- The Washington Times - Wednesday, June 4, 2003


Stoning-death appeal put off in Niger state

MINNA, Nigeria — The appeal hearing of two former lovers sentenced by an Islamic court to death by stoning was postponed yesterday for the second time in as many days.

The Sharia appeal court in Minna, capital of Niger state, put off hearing the appeal of Fatima Usman and Ahmadu Ibrahim, convicted last year of adultery, until the end of June.

Now married to different people, the two were sentenced to death last year when Miss Usman’s father took Mr. Ibrahim to court to try to force him to pay for their child’s upkeep. To the plaintiff’s horror, the judge reclassified the civil case as a Sharia criminal trial and sentenced both parents to death.


EU agrees to send 1,400 peacekeepers

BRUSSELS — The European Union agreed yesterday to send peacekeeping troops to strife-torn Congo in what will be the first deployment of its force outside Europe and without NATO help.

EU ministers are to formally ratify the decision today. The 1,400-member force, under French command, was authorized by the U.N. Security Council last Friday. It will be only the second military mission undertaken by the EU, which will have political responsibility for the operation.

A mission to northeast Congo, where tribal fighting over the past month has killed more than 500 people, would be a far bigger test of the EU’s effort to develop a military wing independent of NATO to add muscle to its foreign policy.


Africa, Asia wooed to revive tourism

NAIROBI — The government is seeking visitors from African and Asian countries to rescue its vital tourism industry from further decline, Tourism and Information Assistant Minister Beth Mugo said yesterday.

“We are now targeting and marketing our tourism sector to the African and Asian regions. They are rich catchment areas, which currently account for more than [$110 million] annually in our tourism revenue,” Miss Mugo said on her return from an African meeting of the the World Tourism Organization in Angola.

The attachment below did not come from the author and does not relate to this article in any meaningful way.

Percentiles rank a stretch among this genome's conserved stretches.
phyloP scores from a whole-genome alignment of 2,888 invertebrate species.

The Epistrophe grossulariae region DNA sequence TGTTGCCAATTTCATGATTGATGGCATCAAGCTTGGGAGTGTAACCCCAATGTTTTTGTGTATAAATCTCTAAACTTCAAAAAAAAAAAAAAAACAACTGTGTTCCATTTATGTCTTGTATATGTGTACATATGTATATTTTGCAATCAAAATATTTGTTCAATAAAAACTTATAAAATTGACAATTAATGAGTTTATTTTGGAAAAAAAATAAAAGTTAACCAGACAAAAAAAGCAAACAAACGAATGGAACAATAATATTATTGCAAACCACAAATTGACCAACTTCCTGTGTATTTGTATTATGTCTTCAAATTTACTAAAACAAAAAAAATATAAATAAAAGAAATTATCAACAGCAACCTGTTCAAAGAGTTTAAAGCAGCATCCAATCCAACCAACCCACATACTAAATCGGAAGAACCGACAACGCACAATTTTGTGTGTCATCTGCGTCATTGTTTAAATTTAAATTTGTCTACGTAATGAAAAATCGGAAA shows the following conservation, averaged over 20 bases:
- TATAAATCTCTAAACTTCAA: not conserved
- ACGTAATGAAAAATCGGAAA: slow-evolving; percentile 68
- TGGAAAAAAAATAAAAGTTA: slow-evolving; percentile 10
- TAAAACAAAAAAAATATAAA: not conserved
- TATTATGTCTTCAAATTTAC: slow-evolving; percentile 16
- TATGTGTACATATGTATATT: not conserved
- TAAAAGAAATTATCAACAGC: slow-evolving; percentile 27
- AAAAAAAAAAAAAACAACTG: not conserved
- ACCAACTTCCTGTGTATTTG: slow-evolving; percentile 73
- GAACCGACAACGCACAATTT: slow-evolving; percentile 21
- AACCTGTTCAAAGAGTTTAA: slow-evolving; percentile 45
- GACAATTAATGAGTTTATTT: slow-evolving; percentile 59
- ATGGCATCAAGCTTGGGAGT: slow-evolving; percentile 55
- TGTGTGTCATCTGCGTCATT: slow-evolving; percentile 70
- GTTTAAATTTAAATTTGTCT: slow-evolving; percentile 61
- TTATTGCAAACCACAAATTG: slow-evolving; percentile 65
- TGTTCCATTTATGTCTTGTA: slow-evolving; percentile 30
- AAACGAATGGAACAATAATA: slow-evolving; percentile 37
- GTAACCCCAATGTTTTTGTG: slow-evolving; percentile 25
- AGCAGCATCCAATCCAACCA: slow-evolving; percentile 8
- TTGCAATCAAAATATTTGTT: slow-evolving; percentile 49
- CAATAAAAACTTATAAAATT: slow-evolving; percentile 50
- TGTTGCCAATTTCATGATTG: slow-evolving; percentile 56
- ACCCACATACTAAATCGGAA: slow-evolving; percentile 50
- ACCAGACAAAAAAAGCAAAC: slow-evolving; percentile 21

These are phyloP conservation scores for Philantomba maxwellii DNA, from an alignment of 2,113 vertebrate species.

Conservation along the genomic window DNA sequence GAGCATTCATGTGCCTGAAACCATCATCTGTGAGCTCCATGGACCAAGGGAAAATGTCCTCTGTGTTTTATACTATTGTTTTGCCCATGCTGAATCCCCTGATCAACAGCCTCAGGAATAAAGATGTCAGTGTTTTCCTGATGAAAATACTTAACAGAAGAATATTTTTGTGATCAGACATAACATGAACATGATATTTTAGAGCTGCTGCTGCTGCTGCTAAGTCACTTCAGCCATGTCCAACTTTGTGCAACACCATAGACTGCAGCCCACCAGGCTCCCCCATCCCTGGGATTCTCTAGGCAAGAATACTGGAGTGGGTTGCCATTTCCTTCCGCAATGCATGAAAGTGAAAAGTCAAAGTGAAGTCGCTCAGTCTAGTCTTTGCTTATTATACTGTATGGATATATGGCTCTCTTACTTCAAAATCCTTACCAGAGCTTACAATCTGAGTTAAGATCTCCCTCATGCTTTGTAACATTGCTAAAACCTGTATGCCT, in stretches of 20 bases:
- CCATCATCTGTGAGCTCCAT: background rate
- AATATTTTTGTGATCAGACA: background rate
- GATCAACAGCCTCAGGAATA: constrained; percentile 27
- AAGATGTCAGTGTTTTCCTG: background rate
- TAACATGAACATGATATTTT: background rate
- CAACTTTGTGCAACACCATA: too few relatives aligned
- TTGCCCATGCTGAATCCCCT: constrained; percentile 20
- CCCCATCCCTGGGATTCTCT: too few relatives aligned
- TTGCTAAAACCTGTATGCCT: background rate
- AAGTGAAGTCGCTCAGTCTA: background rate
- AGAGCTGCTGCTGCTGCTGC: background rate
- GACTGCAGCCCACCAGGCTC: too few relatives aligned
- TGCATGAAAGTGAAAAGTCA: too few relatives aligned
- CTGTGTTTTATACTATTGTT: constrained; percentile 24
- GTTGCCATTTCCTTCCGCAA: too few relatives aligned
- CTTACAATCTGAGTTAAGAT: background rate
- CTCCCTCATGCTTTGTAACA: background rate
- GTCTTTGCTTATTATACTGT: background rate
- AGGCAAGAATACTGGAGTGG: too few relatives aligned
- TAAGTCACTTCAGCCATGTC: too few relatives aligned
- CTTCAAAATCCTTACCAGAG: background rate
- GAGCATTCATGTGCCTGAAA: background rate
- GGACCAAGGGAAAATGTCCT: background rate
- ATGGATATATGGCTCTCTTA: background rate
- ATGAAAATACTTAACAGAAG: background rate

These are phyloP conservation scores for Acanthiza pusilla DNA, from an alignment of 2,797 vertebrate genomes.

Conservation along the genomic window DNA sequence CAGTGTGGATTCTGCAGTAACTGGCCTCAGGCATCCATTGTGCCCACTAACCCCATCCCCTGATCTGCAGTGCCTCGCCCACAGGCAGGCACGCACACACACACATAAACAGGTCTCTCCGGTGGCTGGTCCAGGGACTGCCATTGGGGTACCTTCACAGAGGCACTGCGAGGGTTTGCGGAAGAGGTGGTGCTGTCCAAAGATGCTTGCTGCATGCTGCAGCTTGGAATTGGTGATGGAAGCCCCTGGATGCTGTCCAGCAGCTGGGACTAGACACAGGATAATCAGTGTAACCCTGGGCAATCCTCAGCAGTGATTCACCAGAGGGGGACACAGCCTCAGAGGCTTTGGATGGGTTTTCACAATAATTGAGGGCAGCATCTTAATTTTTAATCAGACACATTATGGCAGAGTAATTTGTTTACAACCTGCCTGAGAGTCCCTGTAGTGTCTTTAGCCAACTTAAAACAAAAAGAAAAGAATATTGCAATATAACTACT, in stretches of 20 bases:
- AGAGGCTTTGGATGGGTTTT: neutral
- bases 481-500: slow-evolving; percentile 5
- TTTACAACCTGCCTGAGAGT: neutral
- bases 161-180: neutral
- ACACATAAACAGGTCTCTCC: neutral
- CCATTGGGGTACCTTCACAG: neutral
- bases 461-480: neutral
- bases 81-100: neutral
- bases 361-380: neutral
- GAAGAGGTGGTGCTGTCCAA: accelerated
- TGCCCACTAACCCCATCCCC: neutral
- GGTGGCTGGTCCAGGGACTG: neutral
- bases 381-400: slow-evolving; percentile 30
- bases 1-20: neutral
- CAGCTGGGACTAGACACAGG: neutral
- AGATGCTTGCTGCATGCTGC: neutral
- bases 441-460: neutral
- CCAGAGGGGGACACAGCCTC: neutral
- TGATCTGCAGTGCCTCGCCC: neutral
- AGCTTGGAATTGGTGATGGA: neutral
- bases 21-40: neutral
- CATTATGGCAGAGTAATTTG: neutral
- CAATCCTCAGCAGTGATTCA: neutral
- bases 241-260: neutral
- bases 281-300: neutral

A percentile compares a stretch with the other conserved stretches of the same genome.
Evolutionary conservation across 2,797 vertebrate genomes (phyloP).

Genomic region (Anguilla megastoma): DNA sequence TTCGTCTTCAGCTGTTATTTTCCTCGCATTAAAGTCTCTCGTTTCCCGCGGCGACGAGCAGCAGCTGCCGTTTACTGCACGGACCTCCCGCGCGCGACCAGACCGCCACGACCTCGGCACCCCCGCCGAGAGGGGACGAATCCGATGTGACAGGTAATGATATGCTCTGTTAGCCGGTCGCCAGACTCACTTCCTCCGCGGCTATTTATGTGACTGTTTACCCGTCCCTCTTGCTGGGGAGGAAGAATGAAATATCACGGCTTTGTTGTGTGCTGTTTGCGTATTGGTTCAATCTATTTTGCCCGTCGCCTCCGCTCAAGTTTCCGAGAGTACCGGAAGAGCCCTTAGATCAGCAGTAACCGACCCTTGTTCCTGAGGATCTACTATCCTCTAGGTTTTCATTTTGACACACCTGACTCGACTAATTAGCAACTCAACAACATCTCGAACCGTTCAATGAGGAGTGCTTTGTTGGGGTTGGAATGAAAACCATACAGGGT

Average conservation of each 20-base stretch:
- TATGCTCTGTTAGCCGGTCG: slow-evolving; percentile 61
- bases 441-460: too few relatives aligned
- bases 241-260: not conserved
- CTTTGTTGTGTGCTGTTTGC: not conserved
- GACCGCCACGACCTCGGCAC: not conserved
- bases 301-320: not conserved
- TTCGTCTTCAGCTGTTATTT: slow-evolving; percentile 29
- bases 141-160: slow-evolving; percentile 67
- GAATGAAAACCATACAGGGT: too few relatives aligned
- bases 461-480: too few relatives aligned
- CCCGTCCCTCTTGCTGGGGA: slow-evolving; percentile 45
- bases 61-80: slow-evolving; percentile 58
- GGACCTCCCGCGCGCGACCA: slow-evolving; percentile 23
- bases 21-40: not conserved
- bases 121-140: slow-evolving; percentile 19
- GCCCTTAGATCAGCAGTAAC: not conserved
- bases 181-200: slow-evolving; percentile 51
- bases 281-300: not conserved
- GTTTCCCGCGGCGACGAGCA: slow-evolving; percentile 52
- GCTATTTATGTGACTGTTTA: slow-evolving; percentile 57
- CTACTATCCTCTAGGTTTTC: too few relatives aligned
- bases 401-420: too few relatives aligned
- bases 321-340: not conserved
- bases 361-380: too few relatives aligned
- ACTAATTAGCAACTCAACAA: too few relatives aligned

“Our inspiration to target Asia comes from the admirable performance of its tourism sectors, despite being a hub of extremist activities,” she said. “We can equally make Kenya, which is much safer, a robust tourism hub,” Miss Mugo said. Kenya last year grossed almost $70 million from tourism, despite fears the east African country could be the target of attacks.

Weekly notes …

South Africa and Brazil signed a cooperation agreement in Cape Town yesterday for military establishments and defense-related industries. “Agreements such as this one are important to South Africa. As a developing nation we are looking to partnerships with friendly countries to facilitate access to cutting-edge technology …,” South African Defense Minister Mosiuoa Lekota told reporters. … (The following is excerpted from yesterday’s electronic edition of the New Vision newspaper in Kampala, Uganda:) They may be landless and displaced, but the Ministry of Health feels they must have a social life. This explains why the Kampala City Council, the health department and health ministry on Monday provided condoms to the Bakiga camped at Lugogo. “We have also given them three boxes of condoms. Social life dictates that we provide them with such facilities. We have provided condoms for family planning purposes,” Dr. Robert Kakungulu said. One woman delivered recently at the camp and two are expecting.

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